Posted on December 1, 2017 · Posted in News

Alicia Aixalá felt her church was her second home, so she remembered it in her will

Friday, December 1, 2017                                                                                                                                                                        Ana Rodriguez Soto – Florida Catholic newspaper

MIAMI | Alicia Aixalá loved her church so much, she remembered it in her will. Her gift, spread over 20 years, could yield as much as $17 million for Epiphany Church and the Archdiocese of Miami.

“I always told my friends that my mother had two homes. The one where she slept and ate her meals; the other where her heart and soul resided — and where she loved to sing and set the table,” said Aixalá’s son, Alejandro Aixalá. “It’s only fitting that that’s what she would do.”

Alicia Aixalá died April 5, 2016. She had been a member of Epiphany Parish in South Miami since 1982, the second time she settled in South Florida after leaving Cuba in 1960. Alejandro is one of her five children, and the only one who attended Epiphany School.

But his mom wanted to create “an opportunity for people to get a Catholic education.”

So in addition to a specific bequest of $100,000 to the Epiphany School endowment, and another gift to the church for Mass intentions, Aixalá created a CLAT — a Charitable Lead Annuity Trust.

A member of the Bacardí family, she placed her company stock in the trust. For the next 20 years, the Epiphany endowment will receive 60 percent of the interest of that trust; the ABCD (Archbishop’s Charity and Development appeal) will get another 20 percent; and the remaining 20 percent will fund another Catholic charity in South Florida. At the end of the 20-year period, the stock will revert to her children.

“Not only will her legacy live on through her children and family, but through this extraordinary gift, she has also created a legacy in the Church that will live on through those her generous gift will serve forever,” said Katie Blanco Bourdeau, president of the archdiocese’s Development Corporation.

CLATs and similar planned giving vehicles not only benefit the Church. With thoughtful planning, they may minimize the tax burden on heirs, so that donors “actually end up leaving more to their children,” said Karey Bosack Greenstein, senior director of Planned Giving for the archdiocese’s Development Corporation. “It’s a win-win all the way around.”

The earnings from Aixalá’s trust will help grow the Epiphany endowment, which is parked in the archdiocese’s Catholic Community Foundation. The CCF administers and invests endowed gifts for all the individual parishes, schools and other agencies of the archdiocese.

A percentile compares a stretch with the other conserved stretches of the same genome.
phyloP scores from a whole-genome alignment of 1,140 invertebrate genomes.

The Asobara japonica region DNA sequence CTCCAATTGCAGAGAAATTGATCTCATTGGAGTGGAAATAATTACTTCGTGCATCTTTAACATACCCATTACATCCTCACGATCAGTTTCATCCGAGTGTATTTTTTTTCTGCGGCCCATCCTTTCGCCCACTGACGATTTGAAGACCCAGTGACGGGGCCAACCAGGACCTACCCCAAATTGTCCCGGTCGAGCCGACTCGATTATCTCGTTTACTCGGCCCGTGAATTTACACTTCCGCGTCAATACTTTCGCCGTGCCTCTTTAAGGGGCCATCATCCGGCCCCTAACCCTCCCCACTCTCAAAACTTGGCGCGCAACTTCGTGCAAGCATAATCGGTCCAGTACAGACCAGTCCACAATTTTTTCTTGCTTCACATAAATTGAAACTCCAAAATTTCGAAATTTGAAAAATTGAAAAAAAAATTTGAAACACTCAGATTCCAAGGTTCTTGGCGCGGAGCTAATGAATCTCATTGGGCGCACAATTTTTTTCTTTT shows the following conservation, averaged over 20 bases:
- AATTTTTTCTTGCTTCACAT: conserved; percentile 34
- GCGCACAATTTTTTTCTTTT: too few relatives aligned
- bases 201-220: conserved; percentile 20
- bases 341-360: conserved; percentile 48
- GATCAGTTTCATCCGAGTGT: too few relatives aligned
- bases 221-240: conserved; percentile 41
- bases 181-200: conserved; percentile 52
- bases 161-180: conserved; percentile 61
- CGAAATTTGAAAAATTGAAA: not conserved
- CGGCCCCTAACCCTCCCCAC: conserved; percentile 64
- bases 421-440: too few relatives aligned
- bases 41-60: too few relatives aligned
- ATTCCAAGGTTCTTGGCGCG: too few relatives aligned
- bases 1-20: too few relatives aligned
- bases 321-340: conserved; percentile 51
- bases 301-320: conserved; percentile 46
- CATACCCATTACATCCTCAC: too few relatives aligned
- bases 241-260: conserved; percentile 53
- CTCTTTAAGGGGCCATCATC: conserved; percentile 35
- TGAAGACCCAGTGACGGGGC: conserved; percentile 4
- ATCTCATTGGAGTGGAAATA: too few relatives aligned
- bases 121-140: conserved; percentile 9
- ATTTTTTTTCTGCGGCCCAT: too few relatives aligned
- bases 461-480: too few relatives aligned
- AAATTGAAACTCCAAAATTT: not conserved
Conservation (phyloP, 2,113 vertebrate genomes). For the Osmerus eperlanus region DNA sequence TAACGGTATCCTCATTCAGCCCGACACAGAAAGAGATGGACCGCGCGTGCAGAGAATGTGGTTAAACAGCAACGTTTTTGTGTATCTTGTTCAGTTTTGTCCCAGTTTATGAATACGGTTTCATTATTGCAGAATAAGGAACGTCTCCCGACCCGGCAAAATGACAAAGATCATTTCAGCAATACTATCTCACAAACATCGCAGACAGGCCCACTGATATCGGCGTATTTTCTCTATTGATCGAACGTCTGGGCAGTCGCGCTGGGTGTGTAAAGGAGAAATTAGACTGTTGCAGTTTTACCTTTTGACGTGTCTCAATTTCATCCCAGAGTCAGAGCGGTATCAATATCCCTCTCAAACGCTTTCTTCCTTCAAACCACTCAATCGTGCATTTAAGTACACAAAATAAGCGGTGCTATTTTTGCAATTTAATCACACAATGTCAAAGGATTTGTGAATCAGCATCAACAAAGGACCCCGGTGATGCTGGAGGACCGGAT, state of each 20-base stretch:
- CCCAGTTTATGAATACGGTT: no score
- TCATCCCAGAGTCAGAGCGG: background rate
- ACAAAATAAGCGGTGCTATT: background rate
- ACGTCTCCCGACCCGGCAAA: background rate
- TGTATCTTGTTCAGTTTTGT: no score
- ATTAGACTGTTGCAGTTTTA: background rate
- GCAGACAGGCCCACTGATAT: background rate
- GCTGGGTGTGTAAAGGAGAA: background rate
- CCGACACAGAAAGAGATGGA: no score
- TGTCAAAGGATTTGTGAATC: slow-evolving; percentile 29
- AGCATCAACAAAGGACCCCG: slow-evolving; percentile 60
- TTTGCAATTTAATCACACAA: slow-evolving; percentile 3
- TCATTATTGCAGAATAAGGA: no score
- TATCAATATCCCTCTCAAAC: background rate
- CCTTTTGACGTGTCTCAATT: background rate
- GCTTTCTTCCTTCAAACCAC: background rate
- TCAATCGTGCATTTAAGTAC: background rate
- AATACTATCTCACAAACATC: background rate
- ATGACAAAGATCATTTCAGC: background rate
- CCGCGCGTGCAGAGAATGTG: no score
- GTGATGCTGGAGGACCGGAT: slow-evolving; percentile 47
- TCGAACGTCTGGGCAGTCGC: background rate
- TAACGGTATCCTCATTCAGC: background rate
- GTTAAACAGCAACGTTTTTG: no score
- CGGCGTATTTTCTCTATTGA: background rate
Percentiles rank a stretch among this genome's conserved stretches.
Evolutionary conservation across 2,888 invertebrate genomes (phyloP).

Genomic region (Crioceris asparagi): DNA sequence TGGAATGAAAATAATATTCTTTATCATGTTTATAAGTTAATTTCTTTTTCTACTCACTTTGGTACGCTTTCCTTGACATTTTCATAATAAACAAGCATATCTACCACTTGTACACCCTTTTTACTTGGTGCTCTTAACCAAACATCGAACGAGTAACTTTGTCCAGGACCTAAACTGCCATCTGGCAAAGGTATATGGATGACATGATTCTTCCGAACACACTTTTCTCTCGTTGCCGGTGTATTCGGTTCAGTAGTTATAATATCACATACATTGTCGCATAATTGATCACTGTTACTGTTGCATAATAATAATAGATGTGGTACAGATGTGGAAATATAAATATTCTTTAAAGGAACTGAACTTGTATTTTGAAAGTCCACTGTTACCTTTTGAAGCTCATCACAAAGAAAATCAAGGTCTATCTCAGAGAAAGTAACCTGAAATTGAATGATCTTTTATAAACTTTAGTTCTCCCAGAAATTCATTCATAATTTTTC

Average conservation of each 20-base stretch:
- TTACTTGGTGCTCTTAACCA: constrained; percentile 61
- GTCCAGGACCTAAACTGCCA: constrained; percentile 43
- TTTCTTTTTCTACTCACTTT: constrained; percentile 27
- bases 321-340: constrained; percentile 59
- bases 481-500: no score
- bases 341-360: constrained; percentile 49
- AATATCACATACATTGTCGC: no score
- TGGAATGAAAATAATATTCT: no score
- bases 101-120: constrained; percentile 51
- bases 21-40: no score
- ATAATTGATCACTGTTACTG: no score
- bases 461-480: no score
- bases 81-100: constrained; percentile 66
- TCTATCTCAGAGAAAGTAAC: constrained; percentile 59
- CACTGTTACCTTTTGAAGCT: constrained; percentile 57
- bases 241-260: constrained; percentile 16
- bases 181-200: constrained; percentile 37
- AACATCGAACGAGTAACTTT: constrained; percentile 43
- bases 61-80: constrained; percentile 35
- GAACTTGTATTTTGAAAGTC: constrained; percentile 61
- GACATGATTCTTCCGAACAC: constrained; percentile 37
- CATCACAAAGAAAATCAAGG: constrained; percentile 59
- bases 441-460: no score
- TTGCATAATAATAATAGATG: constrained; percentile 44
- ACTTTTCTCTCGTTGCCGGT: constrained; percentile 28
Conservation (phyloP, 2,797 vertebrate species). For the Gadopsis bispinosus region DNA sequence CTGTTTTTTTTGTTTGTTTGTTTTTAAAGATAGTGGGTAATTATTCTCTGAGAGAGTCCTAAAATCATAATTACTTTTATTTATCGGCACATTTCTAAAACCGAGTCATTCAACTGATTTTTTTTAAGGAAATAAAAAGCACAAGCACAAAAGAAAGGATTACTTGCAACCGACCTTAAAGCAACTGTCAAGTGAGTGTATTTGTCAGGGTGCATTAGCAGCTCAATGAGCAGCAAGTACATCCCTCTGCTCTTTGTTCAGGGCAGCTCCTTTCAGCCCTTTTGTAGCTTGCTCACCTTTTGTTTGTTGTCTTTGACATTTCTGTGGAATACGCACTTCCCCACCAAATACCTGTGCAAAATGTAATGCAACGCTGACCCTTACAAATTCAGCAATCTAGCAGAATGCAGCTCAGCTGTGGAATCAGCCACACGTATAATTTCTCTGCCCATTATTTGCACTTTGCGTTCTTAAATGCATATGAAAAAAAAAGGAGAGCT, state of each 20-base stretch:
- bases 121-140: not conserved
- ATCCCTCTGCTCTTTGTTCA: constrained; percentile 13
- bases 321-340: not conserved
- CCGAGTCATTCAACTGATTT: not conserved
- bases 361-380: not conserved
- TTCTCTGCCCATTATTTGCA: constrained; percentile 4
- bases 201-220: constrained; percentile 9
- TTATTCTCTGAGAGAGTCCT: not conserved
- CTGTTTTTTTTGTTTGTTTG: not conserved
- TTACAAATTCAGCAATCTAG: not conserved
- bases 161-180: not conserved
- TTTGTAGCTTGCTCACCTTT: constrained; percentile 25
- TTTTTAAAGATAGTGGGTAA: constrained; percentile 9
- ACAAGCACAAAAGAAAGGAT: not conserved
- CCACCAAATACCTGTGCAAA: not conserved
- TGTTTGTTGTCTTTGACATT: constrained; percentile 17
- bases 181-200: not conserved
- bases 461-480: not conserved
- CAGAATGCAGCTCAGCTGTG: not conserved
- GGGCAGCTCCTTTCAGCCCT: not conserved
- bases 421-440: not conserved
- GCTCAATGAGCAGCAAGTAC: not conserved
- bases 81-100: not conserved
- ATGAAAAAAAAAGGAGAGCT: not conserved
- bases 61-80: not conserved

“Endowments are the future of the Church because they create a funding source annually to help sustain the Church over time,” said Blanco Bourdeau.

The CCF currently has over $200 million in assets, up from $113 million in 2005.

Granted, not everyone is like Aixalá, whose Bacardí stock has been in the family for generations.

“What’s amazing about planned giving is that anyone can give,” said Bosack Greenstein. For instance, donors can direct that their life insurance policies, retirement benefits or annuities be given to charity after their death.

“No amount is too small because it’s going to help build the kingdom of God and sustain it,” she said. “Imagine if everyone left $1,000 or even $100. All of the wealth that we accumulate during our lifetime is really wealth that God has entrusted to us.”

Aixalá understood that. And it’s partly why his mother was so generous, said Alejandro, referring to the Bacardí connection. “A huge part of that legacy was always giving back.”

In addition to posthumous induction into theArchbishop Coleman Carroll Legacy Society, Aixalá’s gift to her “second home” earned her this year’s One in Charity award, given at the annual ThanksForGiving Mass the weekend before Thanksgiving. (See story)

All her children were present to receive it, even though only one still lives in South Florida.

“Most children might be jealous of their mother having a second family,” said Alejandro. “But quite the contrary, we saw that her love and her faith were meant for a community much larger than just our nuclear family — which isn’t tiny either.”